“Sec. 4-1-25. -Regulation of dangerous, vicious and potentially dangerous dogs. 

“(a) The animal control superintendent shall be the designated authority to carry out the duties of dog control officer as provided for in O.C.G.A. § 4-8-22(b) and as provided for in this chapter. 

“(b) It shall be the duty of Judge of the Probate Court to conduct hearings and make determinations concerning the regulation and disposition of potentially dangerous dogs as required in this Chapter and dangerous and vicious dogs as required by O.C.G.A. Chapter 8, Title 4 and as required by this chapter. 

“( c) During the period while classification is pending and during the amount of time that such classification is eligible for or under appeal by the owner, the dog will be impounded at Athens-Clarke County Animal Control unless the animal control superintendent confirms after inspection that all of the applicable enclosure requirements of O.C.G.A. § 4-8-27 and this section have been met. 

“(d) Whenever a dog that has been classified as dangerous or vicious under O.C.G.A. § 4-8-21 et seq. or potentially dangerous pursuant to the provisions of this chapter (together, “classified dogs” and each a “classified dog”) is present in Athens-Clarke County, the following apply:

“(I) Before the dog may be housed anywhere within Athens-Clarke County other than at Athens-Clarke County Animal Control or at veterinarian facility for the purpose of satisfying the procedures required in this section the owner must meet all of the requirements of O.C.G.A. § 4-8-27 and of this section and be issued a certificate of registration.

“(2) All classified dogs must be spayed or neutered and microchipped. The owner must provide written proof of the spay or neuter and the identification number from the dog’s microchip to the animal control superintendent before a certificate of registration may be issued or updated. The animal control superintendent shall be authorized to administer the microchip and, in any event, shall confirm the microchip placement and number by scanning the dog to the extent that such administration or confirmation can be accomplished without risk of physical harm to animal control personnel. The microchip number shall be included on the certificate of registration, and it shall be unlawful for any person to tamper with or remove such identification. 

“(3) The owner of a classified dog shall confine the dog only in a proper enclosure, as set forth in O.C.G.A. § 4-8-27 or this section, that has been inspected and approved by the animal control superintendent. Such inspection shall occur prior to issuance or renewal of a certificate of registration and must be updated if the location at which the animal is being kept is changed at any time, including if a previously classified dog is brought into Athens-Clarke County. The animal control superintendent or his designee is authorized to update it at other times in his discretion.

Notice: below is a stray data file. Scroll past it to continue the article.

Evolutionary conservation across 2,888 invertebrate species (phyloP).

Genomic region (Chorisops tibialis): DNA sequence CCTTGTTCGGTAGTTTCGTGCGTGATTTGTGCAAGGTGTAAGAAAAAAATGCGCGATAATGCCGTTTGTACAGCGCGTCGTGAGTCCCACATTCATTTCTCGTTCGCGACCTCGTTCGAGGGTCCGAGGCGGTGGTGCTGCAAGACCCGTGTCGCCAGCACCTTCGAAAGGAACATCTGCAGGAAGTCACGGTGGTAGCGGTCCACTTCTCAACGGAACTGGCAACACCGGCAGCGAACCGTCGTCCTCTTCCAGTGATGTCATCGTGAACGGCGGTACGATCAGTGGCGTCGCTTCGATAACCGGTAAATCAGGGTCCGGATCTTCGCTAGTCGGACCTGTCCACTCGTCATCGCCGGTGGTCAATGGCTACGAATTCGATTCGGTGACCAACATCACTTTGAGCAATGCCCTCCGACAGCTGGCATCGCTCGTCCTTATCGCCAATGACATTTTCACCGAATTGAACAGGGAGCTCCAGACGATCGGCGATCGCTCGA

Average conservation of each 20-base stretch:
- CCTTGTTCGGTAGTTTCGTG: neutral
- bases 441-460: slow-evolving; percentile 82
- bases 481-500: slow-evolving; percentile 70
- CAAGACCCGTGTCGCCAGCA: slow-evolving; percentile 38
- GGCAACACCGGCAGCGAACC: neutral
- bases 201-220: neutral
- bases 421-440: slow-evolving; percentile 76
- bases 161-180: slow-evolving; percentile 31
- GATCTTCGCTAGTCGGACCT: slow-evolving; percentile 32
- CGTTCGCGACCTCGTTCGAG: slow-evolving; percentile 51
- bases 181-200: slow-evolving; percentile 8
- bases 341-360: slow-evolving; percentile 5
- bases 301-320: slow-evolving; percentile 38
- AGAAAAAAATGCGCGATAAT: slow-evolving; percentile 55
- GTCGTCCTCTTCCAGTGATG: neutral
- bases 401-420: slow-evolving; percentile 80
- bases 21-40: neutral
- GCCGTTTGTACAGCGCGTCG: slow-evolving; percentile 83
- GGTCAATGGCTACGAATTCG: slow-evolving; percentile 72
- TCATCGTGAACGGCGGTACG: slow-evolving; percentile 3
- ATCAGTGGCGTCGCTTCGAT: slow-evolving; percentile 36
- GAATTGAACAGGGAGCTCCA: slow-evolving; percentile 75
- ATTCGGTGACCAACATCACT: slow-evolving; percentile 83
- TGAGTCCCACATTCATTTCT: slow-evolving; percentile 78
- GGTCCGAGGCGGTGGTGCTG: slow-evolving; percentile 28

“(4) If the owner has not already met the requirements for issuance of a certificate of registration at the time the dog is classified or at the time a previously classified dog is brought into Athens-Clarke County, the dog shall be impounded at Athens-Clarke County Animal Control. The owner must meet the requirements for keeping a potentially dangerous, dangerous or vicious dog, as applicable, no later than five days after the date the classification becomes effective or after a previously classified dog is brought into Athens-Clarke County. If the requirements are not met or the dog is not retrieved from Athens-Clarke County Animal Control within such time, then the dog shall be deemed unclaimed and subject to the provisions of section 4-1-18. 

“(5) The owner of a classified dog must renew the certificate of registration annually. The animal control superintendent or his designee shall inspect and approve the proper enclosure for the dog prior to renewing a certificate of registration, re-scan and verify the dog’s microchip identification number, and confirm that the dog has been spayed or neutered to the extent that such confirmation can be accomplished without risk of physical harm to animal control personnel. 

“(6) The owner of a classified dog shall immediately orally notify the animal control division if the dog is not confined in the approved location or by the approved method, if the dog is stolen or missing, or if the dog is otherwise loose, if the dog is transferred, or if the dog is deceased. The owner thereafter must submit within two business days a notarized, sworn statement describing the circumstances of the dog’s death or disappearance, or the name, address and telephone number of the person to whom the dog was transferred. 

“(7) Whenever a classified dog is subject to confiscation, the owner of the dog must submit the dog to Athens-Clarke County Animal Control without delay. A classified dog is subject to confiscation under this chapter if it is not validly registered, not maintained in a proper enclosure, or is outside the proper enclosure in violation of this chapter. 

“(8) No classified dog in the custody of Athens-Clarke County Animal Control may be offered for the purpose of adoption; provided, however, that dogs classified as potentially dangerous may be transferred to an animal shelter licensed by the Georgia Department of Agriculture if authorized by the animal control superintendent.